But my parents didn’t live to see the 21st century. They didn’t live through the terrorist attacks of 9/11 and watch that experience make the country frightened, angry, and hostile ever since. They didn't see new communications and manufacturing technology change everything. They didn't see our environmental destruction and indifference start to come home to roost. They didn’t see the Republicans, a fraternity of stodgy businessmen, turn into a hateful Party committed to reversing civil, voting, and women’s rights.

They didn’t endure the Great Recession of 2008 that nearly tanked this country and has left us still sorely damaged. They didn’t see the national Legislature become deliberately obstructionist in response to the first Black US president, adding constant racist insult to political injury from Day One. They didn’t live through this country’s two longest, incredibly expensive, and ultimately pointless wars.

And my family of immigrants didn’t watch this nation of immigrants despise immigrants because they had sneaked in rather than wait their legal turn, the nation’s hatred even extending to those who came here as little kids or who now are escaping to here on their own as young children, because life in their countries has become too horrible and dangerous to endure.

My parents didn’t live to see us re-evaluate America’s Founding Fathers who, while undeniably brave, bold, revolutionaries, were also largely rich, slave-owning land-holders. They didn’t watch contemporary government screw over military veterans; see many politicians and a great many citizens become rabid fundamentalists and deniers of science in the name of religion; or witness Congress purposely declare War on the Poor instead of War on Poverty, not to mention being governmental leaders who don’t believe in government.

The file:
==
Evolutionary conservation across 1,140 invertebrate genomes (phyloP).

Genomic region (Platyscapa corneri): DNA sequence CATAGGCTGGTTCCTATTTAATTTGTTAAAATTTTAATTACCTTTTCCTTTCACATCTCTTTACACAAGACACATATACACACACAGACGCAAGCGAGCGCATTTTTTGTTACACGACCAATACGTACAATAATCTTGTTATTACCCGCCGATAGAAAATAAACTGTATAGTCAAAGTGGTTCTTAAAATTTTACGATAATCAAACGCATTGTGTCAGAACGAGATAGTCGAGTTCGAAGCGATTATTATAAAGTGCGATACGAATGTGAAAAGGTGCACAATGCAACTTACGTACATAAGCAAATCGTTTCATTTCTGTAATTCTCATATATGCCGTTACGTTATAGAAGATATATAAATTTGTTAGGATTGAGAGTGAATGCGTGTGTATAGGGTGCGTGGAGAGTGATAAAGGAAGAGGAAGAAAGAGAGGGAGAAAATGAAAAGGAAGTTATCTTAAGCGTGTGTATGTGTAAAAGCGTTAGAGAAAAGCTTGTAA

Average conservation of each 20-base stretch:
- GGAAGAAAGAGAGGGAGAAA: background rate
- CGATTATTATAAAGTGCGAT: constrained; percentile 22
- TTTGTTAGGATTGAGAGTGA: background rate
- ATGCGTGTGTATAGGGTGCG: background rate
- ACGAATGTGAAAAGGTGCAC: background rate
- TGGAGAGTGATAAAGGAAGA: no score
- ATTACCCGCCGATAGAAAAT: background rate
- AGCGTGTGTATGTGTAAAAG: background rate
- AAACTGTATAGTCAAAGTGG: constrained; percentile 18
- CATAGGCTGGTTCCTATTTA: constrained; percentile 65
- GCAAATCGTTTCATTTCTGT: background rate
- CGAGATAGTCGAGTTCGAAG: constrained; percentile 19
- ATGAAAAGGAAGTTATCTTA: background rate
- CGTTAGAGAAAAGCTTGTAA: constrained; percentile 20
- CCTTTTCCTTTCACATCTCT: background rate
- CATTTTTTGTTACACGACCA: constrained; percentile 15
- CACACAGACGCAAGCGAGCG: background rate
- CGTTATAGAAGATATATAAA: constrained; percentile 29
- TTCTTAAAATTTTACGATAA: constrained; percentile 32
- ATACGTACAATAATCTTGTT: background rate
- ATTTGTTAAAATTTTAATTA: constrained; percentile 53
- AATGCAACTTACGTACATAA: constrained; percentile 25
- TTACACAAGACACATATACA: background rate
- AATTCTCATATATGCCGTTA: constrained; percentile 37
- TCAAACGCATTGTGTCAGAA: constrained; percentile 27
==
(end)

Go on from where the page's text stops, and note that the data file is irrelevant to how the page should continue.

My mother, who had several serious ailments and skimped on her meds because they were so expensive, didn’t live to see something resembling universal coverage be denigrated and sabotaged by politicians who feared it more than disease.

To be honest, part of what saddened me yesterday was that I didn’t have a cookout to attend or anyone with whom I could go watch the fireworks (I love fireworks), even though I dislike and disapprove of the way we’ve turned every national holiday of social and historical importance into an occasion to party and shop.

But mostly, I was and still am preoccupied with how America has stepped back. I’m angry with the Supreme Court and Congress; I’m concerned that it took our smart, idealistic President six years to realize those shitheads in Washington are never going to work with him; and I’m very worried that this year’s elections will bring even more irresponsible nutjobs into national power and give “lame duck” terrible new meaning for the next two years. Papa, I wish you were here.

Tuesday, July 01, 2014

Twisted Justice

Yesterday, when America’s Supreme Court once again decided 5-to-4, this time in favor of Hobby Lobby/Conestoga Wood, they asserted that the religious beliefs of the owners of private corporations trump the individual beliefs and rights of their employees. This decision does much more than deprive women of insurance coverage for certain kinds of contraception. It gives seriously discomfiting credence to the ridiculous notion that corporations are people and that the rights of corporate persons are greater than the rights of human persons – which is pretty much how things have been going in all areas for some time.